2001: Revisiting SWORDFISH - Warped Factor - Words in the Key of Geek.

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2001: Revisiting SWORDFISH

Martin Rayburn logs on. Has regrets.
Swordfish, Warner Brothers 2001 foray into the teched-out action film genre, was clearly greenlit after the success the studio found in 1999 with The Matrix. Computer hacker (Hugh Jackman) meets beautiful, self-sufficient girl (Halle Berry) who shows up to tell him that he must rendezvous with her mysterious boss (John Travolta), who is described by one character as a man who "lives in a world outside of our world." Ah hem, Neo, Trinity, Morpheus... 'nuff said. Add in that famous 360 degree camera trick and a Helicopter sequence to boot and the mimicry becomes caustic, corrosive, and just bad form.

Thankfully Swordfish only stole from The Matrix on a marginal level as the film's storyline diverges into it's own cyber-espionage drama, filled with double-crossing and mistaken identities. Unfortunately, this course lacks the sort of philosophical underpinnings that gave The Matrix its weight. Swordfish, instead centers thematically on patriotism and misdirection, leading to an ending that plays out like the grand finale of The Usual Suspects, minus the punch and complexity of that film's closing revelation. Rewatching it again after 20 years, the parallels to other more successful features that preceded it are, perhaps, more apparent today, and at the end of it's rather brief 92 minute runtime (minus credits) it's crystal clear why those titles are spoken about more widely than Swordfish is today.



But for what it's worth, between the lewd comments and occasional exploitative and badly judged moment, the film still presents occasional segments of entertainment. John Travolta opens with an awesome speech about contemporary cinema that is impossibly cool (but that also unwisely inflates expectations), leading to a bank heist that goes wrong. The end of this opening scene features an eight hundred thousand dollar still-array sequence. Whereas those depicted in the Matrix were around characters frozen temporarily in action, this one is around an explosion that destroys a city block. Despite the technique's familiar resonances, the sequence is breathtaking, and a true advancement in the technical arts. Much lauded at the time, it's as impressive to watch today as ever and likely the one thing that will stay with you from the film.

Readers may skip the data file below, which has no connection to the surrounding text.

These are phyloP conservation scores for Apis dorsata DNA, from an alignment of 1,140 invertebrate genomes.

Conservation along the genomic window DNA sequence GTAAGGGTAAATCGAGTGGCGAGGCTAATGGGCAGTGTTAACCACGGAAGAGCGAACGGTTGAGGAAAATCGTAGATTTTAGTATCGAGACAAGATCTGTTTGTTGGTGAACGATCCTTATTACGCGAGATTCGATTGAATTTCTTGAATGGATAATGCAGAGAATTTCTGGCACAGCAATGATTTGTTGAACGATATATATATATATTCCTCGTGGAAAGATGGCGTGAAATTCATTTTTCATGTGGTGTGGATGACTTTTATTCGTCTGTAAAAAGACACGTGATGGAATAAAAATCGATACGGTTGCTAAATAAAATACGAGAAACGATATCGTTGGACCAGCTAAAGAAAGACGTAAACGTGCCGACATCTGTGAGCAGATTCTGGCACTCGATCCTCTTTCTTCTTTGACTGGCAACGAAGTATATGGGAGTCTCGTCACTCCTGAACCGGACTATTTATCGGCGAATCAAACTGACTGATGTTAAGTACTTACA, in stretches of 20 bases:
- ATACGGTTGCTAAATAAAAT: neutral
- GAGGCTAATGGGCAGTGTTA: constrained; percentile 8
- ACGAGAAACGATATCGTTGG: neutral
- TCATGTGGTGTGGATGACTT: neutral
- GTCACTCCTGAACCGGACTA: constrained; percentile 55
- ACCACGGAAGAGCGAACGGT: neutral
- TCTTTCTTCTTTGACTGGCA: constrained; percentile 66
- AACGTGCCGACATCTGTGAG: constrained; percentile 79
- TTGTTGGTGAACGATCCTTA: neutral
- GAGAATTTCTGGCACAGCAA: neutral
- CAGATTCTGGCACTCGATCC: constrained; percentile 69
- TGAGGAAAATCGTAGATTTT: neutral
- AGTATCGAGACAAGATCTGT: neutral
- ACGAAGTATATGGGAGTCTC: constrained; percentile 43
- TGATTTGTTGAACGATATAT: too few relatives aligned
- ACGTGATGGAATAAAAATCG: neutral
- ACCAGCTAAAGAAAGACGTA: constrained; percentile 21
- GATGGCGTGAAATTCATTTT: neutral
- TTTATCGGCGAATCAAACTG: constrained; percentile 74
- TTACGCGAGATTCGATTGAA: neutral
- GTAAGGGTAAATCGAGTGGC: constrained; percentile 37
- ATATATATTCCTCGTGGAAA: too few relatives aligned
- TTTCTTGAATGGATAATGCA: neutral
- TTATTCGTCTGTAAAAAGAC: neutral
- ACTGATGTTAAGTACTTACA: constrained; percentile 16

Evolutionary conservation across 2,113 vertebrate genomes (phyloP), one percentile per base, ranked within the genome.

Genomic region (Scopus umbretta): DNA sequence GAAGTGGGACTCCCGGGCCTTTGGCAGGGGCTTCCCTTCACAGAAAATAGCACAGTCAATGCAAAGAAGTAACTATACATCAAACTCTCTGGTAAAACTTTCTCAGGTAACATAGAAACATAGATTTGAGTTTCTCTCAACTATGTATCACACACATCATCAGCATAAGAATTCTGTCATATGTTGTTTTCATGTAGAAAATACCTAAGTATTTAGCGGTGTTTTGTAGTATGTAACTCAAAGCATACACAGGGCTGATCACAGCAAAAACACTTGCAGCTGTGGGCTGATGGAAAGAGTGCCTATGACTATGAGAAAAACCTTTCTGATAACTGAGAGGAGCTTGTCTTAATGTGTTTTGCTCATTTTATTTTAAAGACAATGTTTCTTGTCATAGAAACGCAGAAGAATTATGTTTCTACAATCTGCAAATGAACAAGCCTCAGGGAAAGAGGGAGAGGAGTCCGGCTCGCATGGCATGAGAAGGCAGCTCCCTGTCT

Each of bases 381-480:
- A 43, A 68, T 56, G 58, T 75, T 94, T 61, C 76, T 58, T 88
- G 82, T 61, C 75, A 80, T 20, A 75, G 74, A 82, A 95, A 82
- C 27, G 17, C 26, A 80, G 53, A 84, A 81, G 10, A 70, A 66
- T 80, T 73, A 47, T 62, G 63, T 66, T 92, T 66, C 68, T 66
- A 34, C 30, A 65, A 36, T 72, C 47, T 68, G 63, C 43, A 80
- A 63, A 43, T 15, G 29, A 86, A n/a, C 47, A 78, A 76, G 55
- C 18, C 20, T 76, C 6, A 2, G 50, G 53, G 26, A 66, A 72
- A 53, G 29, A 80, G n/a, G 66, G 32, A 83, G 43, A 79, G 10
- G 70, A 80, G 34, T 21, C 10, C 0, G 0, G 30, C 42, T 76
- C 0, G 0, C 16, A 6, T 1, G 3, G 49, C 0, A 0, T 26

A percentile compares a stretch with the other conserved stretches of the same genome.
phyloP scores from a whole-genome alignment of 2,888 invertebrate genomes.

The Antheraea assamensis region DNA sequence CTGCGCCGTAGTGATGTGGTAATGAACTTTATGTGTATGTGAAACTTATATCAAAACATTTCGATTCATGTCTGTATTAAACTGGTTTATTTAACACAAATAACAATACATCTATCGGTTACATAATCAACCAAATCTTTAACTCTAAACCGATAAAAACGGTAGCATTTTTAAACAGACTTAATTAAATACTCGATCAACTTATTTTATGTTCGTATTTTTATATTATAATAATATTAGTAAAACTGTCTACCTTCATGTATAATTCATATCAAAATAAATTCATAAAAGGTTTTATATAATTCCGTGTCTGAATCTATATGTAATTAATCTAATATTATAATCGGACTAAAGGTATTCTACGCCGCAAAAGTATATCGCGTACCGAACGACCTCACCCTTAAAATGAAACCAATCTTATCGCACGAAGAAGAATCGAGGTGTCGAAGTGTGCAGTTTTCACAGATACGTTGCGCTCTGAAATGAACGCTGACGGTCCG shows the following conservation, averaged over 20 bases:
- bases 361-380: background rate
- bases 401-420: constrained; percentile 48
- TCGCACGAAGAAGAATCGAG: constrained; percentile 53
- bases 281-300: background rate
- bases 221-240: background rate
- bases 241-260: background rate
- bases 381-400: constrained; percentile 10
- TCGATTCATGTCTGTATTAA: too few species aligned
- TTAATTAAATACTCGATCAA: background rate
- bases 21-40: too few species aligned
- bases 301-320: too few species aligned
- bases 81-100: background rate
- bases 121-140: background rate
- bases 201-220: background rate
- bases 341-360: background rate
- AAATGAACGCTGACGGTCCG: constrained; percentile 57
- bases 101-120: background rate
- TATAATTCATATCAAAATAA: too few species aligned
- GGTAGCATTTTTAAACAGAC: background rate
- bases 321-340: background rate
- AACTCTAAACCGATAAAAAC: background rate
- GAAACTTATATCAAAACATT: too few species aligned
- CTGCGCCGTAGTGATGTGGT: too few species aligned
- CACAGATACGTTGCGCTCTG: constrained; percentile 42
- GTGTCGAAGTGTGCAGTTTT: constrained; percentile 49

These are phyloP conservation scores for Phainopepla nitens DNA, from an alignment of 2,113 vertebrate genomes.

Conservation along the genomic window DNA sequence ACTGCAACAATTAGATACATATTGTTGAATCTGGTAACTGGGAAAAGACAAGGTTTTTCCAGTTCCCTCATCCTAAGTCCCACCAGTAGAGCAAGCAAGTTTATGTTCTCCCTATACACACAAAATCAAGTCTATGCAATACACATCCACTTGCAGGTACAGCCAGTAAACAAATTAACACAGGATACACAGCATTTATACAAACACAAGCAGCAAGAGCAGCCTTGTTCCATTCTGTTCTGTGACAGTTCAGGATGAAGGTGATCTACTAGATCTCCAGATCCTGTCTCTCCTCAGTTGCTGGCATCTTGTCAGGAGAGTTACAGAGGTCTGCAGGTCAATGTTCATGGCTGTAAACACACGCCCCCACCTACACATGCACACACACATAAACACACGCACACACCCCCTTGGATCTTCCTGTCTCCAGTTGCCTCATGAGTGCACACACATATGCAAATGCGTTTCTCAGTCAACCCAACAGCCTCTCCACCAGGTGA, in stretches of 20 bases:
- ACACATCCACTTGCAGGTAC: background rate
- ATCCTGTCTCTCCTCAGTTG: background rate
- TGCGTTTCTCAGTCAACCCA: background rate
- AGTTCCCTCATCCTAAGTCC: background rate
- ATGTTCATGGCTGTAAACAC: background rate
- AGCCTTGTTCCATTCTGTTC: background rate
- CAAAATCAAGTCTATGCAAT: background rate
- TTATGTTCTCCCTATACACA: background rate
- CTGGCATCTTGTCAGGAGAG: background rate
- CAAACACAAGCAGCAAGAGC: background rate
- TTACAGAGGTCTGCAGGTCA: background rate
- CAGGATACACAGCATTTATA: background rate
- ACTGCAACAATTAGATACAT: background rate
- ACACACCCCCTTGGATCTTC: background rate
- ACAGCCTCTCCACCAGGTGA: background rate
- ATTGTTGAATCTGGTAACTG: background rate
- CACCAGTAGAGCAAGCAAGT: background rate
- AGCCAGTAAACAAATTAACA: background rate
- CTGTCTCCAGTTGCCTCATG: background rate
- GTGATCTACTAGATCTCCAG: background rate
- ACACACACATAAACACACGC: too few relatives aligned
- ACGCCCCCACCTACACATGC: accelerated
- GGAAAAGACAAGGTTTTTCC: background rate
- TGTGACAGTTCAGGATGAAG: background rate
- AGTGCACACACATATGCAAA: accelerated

The 'hacking' and use of computers feels incredibly dated. Hollywood's approach to this has always been more fantastical than the rather dull reality of the situation. As for the script; given dialogue that is often riddled with clich├ęd lines, the primary actors fare well. Of course, we now think of him in multiple roles from The Greatest Showman to The Prestige, but I remember this was the first time that I ever saw Hugh Jackman without the Wolverine blades and Mutton chops, and I was pleasantly surprised at how likeable an actor he was. He's thrust into some near-cringe-inducing situations but also gets the opportunity to play a role colored by his own aesthetic here, with the exception of one of those irrelevant and now-dated 'hacking' scenes featuring Jackman virtually dancing around a computer console (to his own embarrassment, no doubt). As the other main lead, Travolta's role is largely weakened by the faults of the script, but the actor does what he can, tinting his villainous character with his patented, ironically soothing vocal intonations.
Halle Berry (who is lumbered with what is perhaps one of the least motivated bare breasted scenes in cinematic history) is undaunted by her often tiresome lines, pulling them off with a refreshing confidence. Don Cheadle, who appears in the film as a cyber-crimes agent, is drastically underutilized. His pervasive wit is held back by the confining parameters of the script, but the character he portrays, though underdeveloped, still smacks of a certain hard-driven personality. The film also has Vinnie Jones in it. So...

While visually, Swordfish advanced the still-array effects' boundaries in its first ten minutes with a scene which still holds up today, the remainder of the movie falls under the weight of its own narrative and the shadow set by other pioneering films of the era, as the story is not as original or compelling as those from which it appropriated its ideas. The actors all do their best against a script comprised of both loudly and inconspicuously rehashed ideas, but it's not enough to make Swordfish a worthy revisit.

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